Substrate is the caging material that you may chose to place on the bottom of the cage. A good substrate is something that the iguana can not or will not ingest (causing potential impaction problems) and something that is easy for you to maintain so as to keep the iguanas cage clean.
Suitable substrates may include artificial grass- please make sure that you melt or bind the edges of this astroturf like carpet and the tufts will come out and could be ingested by your iguana very easily, a thicker, perhaps green low pile carpet- repti-carpet - just be sure the fibers are tightly woven and don't fray easily. Fine carpet fibers can get caught around your iguanas claws and cut off circulation. Please inspect your iguanas claws on a regular basis if you use a carpet like substrate or if your iguana free roams you house on a regular basis. IF you do use a carpet like substrate you might want to cut two pieces of carpet so that a clean one can be placed in the cage when the first one becomes soiled and must be cleaned, and just trade them back and forth as they become soiled.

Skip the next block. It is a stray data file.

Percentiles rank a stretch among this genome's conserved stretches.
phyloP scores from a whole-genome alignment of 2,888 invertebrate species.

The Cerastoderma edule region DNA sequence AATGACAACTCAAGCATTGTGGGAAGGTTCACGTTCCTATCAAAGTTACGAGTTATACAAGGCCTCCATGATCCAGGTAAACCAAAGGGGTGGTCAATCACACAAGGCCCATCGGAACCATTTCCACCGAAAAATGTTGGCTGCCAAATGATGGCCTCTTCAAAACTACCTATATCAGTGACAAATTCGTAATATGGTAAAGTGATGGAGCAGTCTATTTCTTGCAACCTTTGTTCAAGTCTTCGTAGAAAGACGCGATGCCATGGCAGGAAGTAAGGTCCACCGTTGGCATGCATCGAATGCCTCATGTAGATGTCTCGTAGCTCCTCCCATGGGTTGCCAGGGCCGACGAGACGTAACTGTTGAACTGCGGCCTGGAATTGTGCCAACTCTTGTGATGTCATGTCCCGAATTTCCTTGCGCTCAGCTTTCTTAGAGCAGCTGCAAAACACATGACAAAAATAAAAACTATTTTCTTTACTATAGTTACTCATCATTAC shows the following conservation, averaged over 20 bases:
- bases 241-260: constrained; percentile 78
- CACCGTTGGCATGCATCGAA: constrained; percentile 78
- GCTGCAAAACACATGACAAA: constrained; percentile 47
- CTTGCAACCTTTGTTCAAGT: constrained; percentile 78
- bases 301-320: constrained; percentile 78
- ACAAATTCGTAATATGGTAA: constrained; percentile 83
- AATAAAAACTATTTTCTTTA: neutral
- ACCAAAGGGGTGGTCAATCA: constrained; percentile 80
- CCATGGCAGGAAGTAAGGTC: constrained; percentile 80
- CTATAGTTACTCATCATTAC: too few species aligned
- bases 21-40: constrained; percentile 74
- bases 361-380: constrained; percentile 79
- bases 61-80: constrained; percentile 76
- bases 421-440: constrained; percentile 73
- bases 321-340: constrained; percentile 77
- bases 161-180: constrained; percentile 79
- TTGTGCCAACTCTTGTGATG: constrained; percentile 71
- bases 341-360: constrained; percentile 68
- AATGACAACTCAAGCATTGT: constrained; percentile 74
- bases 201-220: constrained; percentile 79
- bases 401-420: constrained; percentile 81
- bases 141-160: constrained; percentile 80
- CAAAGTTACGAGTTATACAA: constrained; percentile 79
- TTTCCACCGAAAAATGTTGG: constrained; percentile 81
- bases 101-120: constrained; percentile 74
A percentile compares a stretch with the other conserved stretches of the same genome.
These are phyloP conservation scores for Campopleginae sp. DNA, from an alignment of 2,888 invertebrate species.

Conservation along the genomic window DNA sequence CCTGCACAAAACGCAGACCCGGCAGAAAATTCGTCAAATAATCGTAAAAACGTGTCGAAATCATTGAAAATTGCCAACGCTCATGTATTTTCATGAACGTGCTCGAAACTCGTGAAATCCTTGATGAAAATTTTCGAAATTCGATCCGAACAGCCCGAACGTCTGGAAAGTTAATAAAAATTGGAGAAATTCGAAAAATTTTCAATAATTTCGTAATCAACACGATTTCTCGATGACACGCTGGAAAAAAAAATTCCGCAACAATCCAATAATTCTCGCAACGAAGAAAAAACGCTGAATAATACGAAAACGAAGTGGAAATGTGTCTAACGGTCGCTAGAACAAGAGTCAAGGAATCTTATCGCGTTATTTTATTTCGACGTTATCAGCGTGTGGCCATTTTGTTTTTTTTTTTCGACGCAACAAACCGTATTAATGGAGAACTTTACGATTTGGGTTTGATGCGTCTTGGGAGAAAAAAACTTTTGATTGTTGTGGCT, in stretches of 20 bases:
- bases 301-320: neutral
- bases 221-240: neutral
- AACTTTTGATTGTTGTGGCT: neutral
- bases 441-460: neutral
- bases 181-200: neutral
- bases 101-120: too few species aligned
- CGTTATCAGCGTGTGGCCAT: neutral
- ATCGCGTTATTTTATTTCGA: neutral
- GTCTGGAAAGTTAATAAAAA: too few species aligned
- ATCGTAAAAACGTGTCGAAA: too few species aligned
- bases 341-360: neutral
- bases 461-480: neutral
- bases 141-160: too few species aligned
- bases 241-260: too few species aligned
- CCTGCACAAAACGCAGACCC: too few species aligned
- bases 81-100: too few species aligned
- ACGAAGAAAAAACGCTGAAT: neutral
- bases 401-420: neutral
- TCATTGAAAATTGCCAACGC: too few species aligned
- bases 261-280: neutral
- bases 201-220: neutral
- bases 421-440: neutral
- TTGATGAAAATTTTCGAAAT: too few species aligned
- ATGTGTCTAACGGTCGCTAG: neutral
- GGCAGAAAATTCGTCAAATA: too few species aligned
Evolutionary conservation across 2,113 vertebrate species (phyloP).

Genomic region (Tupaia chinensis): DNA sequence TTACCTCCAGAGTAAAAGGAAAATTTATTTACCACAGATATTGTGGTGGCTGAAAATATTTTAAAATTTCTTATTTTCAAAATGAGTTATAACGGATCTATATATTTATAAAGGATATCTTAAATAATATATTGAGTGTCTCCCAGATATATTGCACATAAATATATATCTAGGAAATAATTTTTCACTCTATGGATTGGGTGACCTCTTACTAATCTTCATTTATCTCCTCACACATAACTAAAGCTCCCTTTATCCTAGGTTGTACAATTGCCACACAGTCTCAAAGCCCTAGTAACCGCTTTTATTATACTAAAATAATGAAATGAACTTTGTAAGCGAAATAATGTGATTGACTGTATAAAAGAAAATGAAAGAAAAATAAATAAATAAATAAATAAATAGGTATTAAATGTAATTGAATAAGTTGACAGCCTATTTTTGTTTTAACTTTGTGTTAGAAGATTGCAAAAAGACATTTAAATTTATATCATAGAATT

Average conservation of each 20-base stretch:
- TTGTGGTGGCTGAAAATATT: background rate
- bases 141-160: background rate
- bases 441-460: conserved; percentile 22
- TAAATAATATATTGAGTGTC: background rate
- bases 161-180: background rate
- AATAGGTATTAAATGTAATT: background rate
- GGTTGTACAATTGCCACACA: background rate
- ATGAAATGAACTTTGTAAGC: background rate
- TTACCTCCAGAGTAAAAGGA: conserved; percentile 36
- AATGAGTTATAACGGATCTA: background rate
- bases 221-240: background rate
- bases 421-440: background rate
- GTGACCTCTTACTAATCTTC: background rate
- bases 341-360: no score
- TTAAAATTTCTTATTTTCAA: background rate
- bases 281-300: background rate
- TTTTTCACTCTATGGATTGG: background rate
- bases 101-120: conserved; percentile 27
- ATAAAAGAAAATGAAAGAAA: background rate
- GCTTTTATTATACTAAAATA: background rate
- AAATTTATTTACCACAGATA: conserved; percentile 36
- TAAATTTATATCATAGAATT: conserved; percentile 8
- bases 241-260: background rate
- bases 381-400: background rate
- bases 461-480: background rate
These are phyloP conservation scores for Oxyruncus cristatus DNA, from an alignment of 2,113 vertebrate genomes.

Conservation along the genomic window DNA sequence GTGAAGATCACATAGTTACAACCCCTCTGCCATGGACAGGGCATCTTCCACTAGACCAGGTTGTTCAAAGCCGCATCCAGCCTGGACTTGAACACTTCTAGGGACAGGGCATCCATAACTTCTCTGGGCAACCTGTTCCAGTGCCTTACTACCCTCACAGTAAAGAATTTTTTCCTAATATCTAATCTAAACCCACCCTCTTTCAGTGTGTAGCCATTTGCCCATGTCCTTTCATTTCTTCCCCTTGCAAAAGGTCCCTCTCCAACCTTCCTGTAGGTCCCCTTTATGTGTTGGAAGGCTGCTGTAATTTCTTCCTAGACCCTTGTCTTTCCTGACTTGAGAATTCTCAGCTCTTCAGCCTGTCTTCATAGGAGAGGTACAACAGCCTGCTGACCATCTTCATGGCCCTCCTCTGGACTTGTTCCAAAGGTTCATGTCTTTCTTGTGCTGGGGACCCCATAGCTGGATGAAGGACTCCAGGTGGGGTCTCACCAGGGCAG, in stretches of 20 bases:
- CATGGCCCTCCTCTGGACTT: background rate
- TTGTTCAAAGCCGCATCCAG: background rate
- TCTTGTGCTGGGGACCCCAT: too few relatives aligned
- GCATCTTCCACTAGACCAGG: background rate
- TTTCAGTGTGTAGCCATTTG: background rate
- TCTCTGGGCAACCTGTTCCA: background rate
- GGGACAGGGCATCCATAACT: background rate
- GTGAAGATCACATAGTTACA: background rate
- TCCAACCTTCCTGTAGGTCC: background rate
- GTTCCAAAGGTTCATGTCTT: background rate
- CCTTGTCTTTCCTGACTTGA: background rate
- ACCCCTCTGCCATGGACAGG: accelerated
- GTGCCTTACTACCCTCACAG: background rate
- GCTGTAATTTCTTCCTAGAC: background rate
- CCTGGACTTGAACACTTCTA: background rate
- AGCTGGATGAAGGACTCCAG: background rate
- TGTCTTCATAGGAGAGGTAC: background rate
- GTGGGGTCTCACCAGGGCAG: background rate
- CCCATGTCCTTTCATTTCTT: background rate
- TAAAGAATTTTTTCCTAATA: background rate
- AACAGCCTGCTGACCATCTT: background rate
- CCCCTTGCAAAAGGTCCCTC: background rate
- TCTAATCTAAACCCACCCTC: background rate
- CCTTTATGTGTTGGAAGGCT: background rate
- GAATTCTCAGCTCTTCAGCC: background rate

Butcher paper, paper towels and occasionally newspaper (careful of the inks used on newspapers as they could give off fumes that could make your iguana ill) can also be used on the bottom of the enclosure. Some people also use linoleum or tiles on the bottom of the cage- this makes for a quick easy to clean surface. Alfalfa pellets may also be used as substrate as these are edible, however any moisture getting on the pellets can cause them to mould very quickly, so moist or damp pellets should be removed as soon as they are noticed.
Substrates such as commercially sold reptile litter, bark chips, corn cob substrate, walnut shell substrate and or gravel, pebbles, sand or soil, can all be accidentally or purposely ingested by your iguana. Some of these packages claim that they are digestible. Unfortunately I have heard of many bowel impactions from products that claim they are digestible. I simply wouldn't take the chance. If you do choose to use a bark type substrate such as orchid bark, please make sure that you sift through the bark pieces and remove any that are smaller than your iguana's head. This will lessen the chance of your iguana eating a piece of bark and having it lodge in its intestines causing a bowel impaction.
If your iguana is allowed out of it's cage to roam about or if it's a free roamer you should also be aware that your iguana may eat some very odd objects that it might find lying around, ranging from tissues, paper towels, loose change, kids toys, pieces of clothing such as underwear for example ... yep, it's been done ... It's simply amazing the kinds of things that have been found in iguana's bellies ... so please, if your iguana is allowed out of it's cage on occasion please make sure that there is nothing lying around that could fit in it's mouth and be swallowed. These animals are curious creatures and just seem to have a way of getting into trouble when we aren't being careful! :)